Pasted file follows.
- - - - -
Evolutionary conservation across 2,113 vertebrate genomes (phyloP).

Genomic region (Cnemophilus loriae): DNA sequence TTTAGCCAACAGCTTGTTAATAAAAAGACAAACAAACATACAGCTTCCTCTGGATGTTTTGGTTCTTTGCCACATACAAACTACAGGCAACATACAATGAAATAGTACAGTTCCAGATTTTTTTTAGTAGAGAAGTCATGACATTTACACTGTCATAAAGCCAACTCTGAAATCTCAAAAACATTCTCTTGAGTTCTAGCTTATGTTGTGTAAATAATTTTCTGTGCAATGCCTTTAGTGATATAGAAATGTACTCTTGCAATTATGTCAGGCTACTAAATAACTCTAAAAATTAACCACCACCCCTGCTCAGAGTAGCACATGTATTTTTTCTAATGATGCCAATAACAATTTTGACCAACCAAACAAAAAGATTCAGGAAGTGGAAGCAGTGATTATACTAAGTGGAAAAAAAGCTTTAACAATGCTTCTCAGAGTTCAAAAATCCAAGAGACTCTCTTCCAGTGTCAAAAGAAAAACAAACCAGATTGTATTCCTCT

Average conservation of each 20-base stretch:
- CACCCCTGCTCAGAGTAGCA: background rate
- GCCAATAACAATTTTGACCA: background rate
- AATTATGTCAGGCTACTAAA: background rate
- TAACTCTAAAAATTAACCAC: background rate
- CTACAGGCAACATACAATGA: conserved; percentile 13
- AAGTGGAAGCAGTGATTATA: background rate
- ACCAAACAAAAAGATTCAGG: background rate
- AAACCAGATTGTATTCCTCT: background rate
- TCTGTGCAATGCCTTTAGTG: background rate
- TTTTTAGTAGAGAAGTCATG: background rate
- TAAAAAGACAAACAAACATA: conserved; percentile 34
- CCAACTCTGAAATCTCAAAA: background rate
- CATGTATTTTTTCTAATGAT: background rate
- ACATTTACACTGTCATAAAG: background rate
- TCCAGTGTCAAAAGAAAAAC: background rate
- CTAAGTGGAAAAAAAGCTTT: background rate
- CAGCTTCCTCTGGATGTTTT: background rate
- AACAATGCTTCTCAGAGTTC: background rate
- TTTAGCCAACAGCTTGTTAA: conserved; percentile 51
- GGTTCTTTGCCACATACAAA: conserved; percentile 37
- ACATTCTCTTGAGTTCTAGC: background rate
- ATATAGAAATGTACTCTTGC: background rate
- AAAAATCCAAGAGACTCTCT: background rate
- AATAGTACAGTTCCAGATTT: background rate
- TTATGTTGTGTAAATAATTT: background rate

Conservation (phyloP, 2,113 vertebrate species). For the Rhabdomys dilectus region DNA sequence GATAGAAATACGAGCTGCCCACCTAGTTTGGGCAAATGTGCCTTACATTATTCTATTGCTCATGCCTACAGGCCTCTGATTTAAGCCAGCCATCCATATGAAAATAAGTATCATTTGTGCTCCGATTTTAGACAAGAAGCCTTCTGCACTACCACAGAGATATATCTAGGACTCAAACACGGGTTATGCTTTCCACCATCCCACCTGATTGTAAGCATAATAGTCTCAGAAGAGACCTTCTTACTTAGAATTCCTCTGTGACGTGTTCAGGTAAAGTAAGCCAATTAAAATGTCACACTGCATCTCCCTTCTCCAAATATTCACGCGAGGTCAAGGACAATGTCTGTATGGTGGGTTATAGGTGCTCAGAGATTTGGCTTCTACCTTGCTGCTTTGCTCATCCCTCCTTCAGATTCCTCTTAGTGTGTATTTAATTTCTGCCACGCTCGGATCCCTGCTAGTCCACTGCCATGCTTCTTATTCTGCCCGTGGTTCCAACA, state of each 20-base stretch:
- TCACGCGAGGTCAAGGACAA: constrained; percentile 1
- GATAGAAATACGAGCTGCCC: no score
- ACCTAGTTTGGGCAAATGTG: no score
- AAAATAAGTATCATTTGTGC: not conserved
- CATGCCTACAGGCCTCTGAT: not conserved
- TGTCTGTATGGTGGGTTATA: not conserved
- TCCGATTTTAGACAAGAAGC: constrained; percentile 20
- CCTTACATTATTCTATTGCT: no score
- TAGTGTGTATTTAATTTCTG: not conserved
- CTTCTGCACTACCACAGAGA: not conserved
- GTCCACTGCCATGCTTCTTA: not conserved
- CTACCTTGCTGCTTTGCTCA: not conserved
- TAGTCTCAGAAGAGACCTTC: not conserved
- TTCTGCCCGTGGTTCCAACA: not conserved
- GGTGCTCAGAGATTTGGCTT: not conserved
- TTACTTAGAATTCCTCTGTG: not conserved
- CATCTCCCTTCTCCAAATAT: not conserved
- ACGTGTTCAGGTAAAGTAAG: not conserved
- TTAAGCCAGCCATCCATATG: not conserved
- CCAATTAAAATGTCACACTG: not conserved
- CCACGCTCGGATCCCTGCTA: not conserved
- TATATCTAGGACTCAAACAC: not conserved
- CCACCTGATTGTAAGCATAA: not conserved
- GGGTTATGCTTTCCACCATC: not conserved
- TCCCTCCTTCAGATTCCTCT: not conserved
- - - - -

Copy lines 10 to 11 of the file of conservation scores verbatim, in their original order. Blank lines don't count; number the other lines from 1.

- ACCAAACAAAAAGATTCAGG: background rate
- AAACCAGATTGTATTCCTCT: background rate